I will explain what this means in this post, but hope to produce many works over my lifetime that will instantiate the thesis. The point of a life thesis is not simply to be right, but also, and more importantly, to be devoted. Before making my argument, however, it is important to know a bit about my story, and why I care about being a bridge in the first place.
I was raised in two worlds and have always lived in two worlds: the world of religion, faith, spirituality, tradition, and the world of secularism, rationality, skepticism, materialism. I grew up attending public schools in Montclair, New Jersey, a progressive-liberal town, but had the privilege of studying Talmud with Orthodox tutors from nearby Passaic, a Jewish community that skews more politically and psychologically “conservative.” At Jewish summer camp, I elected for an extra load of yehadut, Jewish Studies, while my peers—many of whom attended Jewish day school—were off playing frisbee or trading Magic the Gathering cards. When I was a pre-teen, I elected to grow out my side-locks or peyot, Hasidic-style—an act of mimetic desire for the enchanted world I imagined in the cloisters of Old Jerusalem. But I eventually cut them after getting taunted by my more contemporary peers who thought I was a weirdo. As a very young kid, I attended a Conservative synagogue in Park Slope, Brooklyn, where there was a Chabad minyan in the basement. My earliest memories of Jewish life are of the Chabad rabbi’s song-filled and cluttered home, filled with children and ruckus.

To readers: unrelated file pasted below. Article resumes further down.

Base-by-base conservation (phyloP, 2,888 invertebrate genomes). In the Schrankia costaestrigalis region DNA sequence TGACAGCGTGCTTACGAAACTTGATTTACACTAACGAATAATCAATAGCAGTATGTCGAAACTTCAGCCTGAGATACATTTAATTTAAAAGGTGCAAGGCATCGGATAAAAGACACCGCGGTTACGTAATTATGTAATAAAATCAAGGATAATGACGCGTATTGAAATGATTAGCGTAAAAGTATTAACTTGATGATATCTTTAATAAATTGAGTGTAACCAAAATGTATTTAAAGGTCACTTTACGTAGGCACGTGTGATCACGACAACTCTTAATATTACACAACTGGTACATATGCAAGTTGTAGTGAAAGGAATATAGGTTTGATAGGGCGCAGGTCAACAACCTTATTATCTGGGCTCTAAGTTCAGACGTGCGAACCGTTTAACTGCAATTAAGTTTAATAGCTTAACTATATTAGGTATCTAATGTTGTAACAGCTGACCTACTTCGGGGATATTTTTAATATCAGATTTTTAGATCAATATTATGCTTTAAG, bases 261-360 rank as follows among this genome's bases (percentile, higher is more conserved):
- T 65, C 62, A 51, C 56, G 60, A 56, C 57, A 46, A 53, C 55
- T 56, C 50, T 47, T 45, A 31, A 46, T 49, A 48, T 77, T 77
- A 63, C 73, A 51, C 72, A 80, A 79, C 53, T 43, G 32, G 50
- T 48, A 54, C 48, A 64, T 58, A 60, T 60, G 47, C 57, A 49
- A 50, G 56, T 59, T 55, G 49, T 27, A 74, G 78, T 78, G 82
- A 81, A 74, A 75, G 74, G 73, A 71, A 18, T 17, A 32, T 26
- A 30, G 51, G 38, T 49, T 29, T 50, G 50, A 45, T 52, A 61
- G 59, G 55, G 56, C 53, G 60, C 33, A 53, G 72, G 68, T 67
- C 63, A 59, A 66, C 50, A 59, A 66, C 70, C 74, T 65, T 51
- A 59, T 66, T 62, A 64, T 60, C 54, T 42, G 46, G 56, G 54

My dual loyalty or conflicted identity, or insider-outsider position, or whatever you want to call it, animates what I have come to see as an existential calling: to be a bridge or a translator between two worlds, often seen at loggerheads.